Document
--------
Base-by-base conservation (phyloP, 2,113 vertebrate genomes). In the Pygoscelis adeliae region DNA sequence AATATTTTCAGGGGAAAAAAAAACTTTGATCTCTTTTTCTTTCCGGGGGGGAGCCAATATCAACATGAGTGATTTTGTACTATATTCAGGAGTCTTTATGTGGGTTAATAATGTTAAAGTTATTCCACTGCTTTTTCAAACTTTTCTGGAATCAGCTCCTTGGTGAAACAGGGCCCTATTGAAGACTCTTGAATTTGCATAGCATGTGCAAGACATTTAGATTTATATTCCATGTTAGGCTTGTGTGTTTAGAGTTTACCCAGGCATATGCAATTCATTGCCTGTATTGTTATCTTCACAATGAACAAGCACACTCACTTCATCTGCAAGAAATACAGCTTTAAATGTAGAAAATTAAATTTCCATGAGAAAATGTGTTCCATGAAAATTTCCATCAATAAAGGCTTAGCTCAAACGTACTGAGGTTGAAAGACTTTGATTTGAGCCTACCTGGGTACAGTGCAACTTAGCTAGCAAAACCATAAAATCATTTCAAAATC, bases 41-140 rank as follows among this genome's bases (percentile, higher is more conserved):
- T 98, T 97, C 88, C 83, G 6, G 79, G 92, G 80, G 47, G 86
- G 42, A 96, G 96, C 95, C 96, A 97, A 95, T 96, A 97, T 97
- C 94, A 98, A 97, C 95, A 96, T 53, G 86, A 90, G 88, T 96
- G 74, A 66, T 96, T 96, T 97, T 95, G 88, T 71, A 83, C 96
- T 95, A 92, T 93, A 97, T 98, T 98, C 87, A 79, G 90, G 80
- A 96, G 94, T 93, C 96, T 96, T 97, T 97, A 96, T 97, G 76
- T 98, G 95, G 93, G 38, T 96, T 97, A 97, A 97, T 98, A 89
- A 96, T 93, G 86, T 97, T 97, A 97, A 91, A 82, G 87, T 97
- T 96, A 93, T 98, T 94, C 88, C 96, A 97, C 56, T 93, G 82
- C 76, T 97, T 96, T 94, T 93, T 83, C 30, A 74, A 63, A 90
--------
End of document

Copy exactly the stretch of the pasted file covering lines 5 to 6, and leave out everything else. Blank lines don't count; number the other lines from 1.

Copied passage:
- G 74, A 66, T 96, T 96, T 97, T 95, G 88, T 71, A 83, C 96
- T 95, A 92, T 93, A 97, T 98, T 98, C 87, A 79, G 90, G 80